by Sara Etgen-Baker
When I was a little girl, Granddad and I spent many summer evenings together sipping lemonade and swinging back and forth on his metal porch glider. On one such evening, I sat with him; and we watched the sun sink lower in the Missouri sky, slowly draining away the light of day. The trees gradually became silhouettes against a newly silver sky, its blue hue all but gone until dawn. Their branches gently swayed in the wind, and the first sound of the nocturnal creatures came; chirping crickets, buzzing mosquitoes, a hooting owl, and a skittering rabbit taking cover in the hedgerow. Soon it grew dark, and a closeness and silence enveloped us.
Out of nowhere, a mysterious yellow twinkling appeared in the night, quick flickers and crackles of incandescent light too fast for the naked eye. The soft warm glow of lightning bugs sliced through the darkness, dipping beneath the black walnut trees. I was enchanted and imagined Granddad and I had discovered the lair of a great magician.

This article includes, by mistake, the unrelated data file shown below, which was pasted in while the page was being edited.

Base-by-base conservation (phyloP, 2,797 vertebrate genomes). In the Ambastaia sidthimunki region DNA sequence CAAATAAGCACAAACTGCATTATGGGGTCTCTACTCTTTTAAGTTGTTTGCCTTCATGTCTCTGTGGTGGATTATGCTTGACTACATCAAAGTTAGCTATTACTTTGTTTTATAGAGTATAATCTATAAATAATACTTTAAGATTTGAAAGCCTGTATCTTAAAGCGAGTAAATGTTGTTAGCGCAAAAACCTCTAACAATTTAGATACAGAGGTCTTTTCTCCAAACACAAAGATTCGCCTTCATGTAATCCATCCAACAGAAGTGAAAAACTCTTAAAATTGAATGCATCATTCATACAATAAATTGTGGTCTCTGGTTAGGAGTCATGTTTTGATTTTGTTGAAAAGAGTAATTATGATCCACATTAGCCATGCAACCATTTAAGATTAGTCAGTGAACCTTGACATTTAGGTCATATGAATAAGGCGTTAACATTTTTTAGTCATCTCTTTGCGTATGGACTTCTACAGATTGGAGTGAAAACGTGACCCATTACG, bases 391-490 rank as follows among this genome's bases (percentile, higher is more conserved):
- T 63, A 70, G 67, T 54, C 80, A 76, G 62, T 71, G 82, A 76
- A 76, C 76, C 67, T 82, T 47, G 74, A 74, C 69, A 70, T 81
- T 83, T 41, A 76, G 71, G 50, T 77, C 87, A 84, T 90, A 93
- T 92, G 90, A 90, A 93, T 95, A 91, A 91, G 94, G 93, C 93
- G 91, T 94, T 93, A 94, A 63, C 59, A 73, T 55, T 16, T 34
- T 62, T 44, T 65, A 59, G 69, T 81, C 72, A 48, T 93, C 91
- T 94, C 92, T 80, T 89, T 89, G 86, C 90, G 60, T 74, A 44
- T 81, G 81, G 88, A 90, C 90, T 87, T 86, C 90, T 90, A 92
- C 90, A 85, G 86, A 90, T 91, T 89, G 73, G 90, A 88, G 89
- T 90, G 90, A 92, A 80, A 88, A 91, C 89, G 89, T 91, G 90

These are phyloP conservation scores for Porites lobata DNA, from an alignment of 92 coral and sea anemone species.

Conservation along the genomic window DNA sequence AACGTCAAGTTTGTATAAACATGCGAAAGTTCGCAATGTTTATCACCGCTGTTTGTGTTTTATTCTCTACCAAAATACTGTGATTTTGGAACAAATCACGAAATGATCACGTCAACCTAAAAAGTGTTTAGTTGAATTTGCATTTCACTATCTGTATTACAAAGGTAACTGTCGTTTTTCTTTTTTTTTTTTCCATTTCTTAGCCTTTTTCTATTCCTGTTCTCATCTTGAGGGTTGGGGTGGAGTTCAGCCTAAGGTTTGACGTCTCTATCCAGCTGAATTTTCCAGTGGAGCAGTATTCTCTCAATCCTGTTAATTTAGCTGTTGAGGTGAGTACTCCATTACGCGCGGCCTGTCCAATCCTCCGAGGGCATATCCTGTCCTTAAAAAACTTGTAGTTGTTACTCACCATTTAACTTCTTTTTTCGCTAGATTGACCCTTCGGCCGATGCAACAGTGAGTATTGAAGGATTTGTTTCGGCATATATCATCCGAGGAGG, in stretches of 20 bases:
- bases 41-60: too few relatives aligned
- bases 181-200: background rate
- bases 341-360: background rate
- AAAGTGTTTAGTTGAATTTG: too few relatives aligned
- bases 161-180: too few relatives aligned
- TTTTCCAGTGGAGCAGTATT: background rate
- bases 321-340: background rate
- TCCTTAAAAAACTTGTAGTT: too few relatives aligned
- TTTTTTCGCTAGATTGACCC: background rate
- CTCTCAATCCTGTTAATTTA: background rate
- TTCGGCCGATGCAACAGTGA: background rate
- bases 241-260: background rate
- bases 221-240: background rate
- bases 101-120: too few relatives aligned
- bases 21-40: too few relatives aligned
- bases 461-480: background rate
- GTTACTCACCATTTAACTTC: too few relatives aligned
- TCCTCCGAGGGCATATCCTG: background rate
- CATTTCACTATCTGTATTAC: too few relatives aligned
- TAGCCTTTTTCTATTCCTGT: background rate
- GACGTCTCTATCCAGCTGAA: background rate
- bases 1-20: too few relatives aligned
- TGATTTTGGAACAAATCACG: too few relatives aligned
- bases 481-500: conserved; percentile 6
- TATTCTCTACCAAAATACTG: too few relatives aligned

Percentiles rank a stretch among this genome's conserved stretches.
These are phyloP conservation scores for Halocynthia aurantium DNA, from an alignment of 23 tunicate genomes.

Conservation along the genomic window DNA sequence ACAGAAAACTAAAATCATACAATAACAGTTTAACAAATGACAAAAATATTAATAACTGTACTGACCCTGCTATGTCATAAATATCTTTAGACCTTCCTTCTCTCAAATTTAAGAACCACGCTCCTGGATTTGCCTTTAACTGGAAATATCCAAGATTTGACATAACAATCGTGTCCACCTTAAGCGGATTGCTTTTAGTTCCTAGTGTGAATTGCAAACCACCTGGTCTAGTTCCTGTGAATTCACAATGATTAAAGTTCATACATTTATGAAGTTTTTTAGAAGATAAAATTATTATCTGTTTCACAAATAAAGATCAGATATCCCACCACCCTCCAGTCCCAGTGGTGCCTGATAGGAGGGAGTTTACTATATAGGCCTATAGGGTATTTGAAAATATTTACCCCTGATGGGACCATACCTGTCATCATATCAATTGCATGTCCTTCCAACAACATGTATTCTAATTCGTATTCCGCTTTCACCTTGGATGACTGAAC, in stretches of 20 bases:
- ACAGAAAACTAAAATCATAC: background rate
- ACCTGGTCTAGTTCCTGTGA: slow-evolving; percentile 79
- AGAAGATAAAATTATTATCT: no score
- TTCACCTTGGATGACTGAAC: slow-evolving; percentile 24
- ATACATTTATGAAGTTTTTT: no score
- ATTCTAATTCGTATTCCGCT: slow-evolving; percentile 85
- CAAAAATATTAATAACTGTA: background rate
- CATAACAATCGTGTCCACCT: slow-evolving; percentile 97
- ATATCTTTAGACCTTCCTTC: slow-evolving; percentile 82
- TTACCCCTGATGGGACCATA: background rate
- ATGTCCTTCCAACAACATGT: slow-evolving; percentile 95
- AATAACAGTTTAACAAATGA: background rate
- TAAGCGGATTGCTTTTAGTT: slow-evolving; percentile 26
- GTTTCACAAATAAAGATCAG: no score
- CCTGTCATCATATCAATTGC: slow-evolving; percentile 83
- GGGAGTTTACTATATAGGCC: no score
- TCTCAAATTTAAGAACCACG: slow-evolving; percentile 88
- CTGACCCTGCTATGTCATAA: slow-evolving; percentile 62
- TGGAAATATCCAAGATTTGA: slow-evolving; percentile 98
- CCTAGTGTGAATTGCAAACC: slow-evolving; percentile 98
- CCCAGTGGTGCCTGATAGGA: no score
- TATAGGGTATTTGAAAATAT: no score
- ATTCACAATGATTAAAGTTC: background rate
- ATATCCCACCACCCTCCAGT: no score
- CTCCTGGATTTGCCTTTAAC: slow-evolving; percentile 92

“Want to catch lightning bugs?” Granddad asked, a smile spreading over his face.
“Capture that magic?” My voice quivered with excitement. “Can it be done?”
Granddad looked at my face; jumped out of the swing; and fetched a Mason jar from his work shed, its lid pierced with holes. We walked barefoot into the darkness, following the flickering lights. I ran toward them hoping to capture them, but in my eagerness, they escaped. Granddad cupped his hands and lunged.
“Look!” he said, making a peephole into his hand. With my face pressed against his thumbs, I caught my first close-up glimpse of a firefly.
The jar grew full; and when Granddad tucked me in that night, he placed it beside my bed. The glow of the lightning bugs mesmerized me; and long after everyone else was asleep, I was still wide awake watching the golden lights flare in the darkness.
Now, so many years later, I’ve forgotten most of my childhood dolls and toys. But the night Granddad and I caught lightning bugs and made them into a nightlight is forever imprinted in me. And I’m reminded that there’s so much ordinary magic dancing around the backyard.
A teacher’s unexpected whisper, “You’ve got writing talent,” ignited Sara’s writing desire. Sara ignored that whisper and pursued a different career but eventually, she re-discovered her inner writer and began writing. Her manuscripts have been published in anthologies and magazines including Chicken Soup for the Soul, Guideposts, Times They Were A Changing, and Wisdom Has a Voice.